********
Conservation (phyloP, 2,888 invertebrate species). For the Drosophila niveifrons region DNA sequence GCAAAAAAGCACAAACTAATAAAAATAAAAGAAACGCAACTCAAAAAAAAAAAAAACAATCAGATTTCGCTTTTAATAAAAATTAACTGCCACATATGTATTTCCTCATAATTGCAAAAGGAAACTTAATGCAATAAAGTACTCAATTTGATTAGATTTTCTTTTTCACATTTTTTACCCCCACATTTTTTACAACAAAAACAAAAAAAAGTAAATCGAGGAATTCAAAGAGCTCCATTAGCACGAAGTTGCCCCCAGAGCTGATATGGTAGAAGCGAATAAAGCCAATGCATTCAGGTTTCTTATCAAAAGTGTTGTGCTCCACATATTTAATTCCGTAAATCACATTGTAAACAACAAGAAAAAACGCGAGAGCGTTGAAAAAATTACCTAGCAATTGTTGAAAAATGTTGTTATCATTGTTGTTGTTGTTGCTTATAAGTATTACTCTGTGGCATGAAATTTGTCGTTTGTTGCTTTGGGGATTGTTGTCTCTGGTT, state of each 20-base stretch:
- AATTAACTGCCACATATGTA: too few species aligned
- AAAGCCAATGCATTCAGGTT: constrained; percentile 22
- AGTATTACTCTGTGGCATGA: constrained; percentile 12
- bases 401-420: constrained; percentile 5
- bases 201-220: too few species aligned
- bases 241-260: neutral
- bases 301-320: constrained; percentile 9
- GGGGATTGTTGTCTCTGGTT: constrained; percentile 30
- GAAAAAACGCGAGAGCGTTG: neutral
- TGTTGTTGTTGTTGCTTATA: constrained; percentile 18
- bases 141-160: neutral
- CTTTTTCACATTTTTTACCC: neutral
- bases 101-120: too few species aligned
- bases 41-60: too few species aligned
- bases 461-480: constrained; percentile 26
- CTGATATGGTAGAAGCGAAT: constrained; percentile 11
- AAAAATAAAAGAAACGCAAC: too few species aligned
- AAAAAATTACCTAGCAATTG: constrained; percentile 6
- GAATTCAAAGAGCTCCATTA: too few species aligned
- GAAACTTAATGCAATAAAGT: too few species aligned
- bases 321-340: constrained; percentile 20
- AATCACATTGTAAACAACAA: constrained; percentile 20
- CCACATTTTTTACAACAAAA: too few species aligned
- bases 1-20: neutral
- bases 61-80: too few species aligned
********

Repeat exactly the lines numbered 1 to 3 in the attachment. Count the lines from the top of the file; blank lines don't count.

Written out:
Conservation (phyloP, 2,888 invertebrate species). For the Drosophila niveifrons region DNA sequence GCAAAAAAGCACAAACTAATAAAAATAAAAGAAACGCAACTCAAAAAAAAAAAAAACAATCAGATTTCGCTTTTAATAAAAATTAACTGCCACATATGTATTTCCTCATAATTGCAAAAGGAAACTTAATGCAATAAAGTACTCAATTTGATTAGATTTTCTTTTTCACATTTTTTACCCCCACATTTTTTACAACAAAAACAAAAAAAAGTAAATCGAGGAATTCAAAGAGCTCCATTAGCACGAAGTTGCCCCCAGAGCTGATATGGTAGAAGCGAATAAAGCCAATGCATTCAGGTTTCTTATCAAAAGTGTTGTGCTCCACATATTTAATTCCGTAAATCACATTGTAAACAACAAGAAAAAACGCGAGAGCGTTGAAAAAATTACCTAGCAATTGTTGAAAAATGTTGTTATCATTGTTGTTGTTGTTGCTTATAAGTATTACTCTGTGGCATGAAATTTGTCGTTTGTTGCTTTGGGGATTGTTGTCTCTGGTT, state of each 20-base stretch:
- AATTAACTGCCACATATGTA: too few species aligned
- AAAGCCAATGCATTCAGGTT: constrained; percentile 22